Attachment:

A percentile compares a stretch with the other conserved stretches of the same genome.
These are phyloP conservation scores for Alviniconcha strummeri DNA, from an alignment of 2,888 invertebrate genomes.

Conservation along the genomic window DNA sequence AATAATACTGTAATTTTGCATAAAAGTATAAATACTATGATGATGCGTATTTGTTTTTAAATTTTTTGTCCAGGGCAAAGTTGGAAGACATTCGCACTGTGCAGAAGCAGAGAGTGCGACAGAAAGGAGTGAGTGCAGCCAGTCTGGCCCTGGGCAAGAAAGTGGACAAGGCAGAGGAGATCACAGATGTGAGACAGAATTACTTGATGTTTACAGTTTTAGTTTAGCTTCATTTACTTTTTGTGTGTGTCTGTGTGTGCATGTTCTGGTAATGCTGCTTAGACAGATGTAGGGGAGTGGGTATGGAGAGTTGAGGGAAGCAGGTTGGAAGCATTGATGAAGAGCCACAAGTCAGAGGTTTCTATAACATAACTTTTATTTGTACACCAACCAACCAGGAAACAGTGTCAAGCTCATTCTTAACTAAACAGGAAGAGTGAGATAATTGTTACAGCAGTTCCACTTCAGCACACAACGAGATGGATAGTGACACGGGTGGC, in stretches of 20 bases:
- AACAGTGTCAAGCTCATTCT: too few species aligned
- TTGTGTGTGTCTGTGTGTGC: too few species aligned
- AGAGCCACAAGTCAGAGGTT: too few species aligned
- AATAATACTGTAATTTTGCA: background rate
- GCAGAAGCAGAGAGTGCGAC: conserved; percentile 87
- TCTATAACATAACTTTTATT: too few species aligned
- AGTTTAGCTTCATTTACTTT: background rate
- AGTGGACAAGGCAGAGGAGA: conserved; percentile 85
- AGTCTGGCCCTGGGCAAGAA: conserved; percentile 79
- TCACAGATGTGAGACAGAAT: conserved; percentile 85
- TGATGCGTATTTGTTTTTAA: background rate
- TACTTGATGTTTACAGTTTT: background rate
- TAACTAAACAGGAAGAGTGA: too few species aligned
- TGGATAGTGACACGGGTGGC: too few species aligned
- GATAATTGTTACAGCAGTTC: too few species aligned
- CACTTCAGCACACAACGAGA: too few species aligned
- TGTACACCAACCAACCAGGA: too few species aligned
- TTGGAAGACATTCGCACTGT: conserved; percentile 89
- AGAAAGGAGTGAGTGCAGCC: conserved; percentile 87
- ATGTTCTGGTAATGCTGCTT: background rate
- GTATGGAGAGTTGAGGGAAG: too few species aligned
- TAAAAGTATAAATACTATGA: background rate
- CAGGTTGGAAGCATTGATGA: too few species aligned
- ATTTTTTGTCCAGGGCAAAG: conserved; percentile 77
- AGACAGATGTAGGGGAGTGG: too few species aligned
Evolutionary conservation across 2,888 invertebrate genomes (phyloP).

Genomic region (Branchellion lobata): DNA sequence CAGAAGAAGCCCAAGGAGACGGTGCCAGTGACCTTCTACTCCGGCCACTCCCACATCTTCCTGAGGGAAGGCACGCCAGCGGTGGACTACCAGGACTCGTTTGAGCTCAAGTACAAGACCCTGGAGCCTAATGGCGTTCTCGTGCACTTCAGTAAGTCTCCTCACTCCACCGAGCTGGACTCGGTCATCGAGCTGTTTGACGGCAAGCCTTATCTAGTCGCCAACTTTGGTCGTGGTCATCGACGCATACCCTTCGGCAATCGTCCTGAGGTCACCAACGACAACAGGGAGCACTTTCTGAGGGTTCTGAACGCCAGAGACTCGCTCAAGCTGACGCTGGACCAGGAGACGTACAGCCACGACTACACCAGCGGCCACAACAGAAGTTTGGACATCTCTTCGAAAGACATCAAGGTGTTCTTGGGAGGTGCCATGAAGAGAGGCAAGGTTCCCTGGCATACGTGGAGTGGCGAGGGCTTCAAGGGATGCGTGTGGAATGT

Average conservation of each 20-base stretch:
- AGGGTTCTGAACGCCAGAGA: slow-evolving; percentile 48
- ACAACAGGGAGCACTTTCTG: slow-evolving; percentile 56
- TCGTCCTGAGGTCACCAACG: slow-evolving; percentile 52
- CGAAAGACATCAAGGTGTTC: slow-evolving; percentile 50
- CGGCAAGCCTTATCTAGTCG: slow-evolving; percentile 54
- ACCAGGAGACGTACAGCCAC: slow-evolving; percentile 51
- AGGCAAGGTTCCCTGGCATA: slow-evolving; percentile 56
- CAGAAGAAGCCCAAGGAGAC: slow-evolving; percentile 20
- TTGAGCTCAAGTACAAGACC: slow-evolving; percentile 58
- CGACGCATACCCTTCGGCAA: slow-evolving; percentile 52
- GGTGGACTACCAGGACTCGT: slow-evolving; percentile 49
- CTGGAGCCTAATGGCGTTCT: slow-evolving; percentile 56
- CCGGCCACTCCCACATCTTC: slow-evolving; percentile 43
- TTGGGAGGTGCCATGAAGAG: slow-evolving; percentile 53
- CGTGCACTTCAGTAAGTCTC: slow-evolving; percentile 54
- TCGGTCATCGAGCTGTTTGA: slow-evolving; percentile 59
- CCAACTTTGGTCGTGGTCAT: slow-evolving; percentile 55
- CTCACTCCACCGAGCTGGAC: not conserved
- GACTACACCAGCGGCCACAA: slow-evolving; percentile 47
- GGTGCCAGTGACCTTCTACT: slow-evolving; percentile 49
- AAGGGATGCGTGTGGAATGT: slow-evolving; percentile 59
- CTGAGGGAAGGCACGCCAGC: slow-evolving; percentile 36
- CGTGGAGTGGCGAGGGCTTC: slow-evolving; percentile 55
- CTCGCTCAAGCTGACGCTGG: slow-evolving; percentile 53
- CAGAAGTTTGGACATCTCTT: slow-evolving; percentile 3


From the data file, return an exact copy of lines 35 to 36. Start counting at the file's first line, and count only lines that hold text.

- CGAAAGACATCAAGGTGTTC: slow-evolving; percentile 50
- CGGCAAGCCTTATCTAGTCG: slow-evolving; percentile 54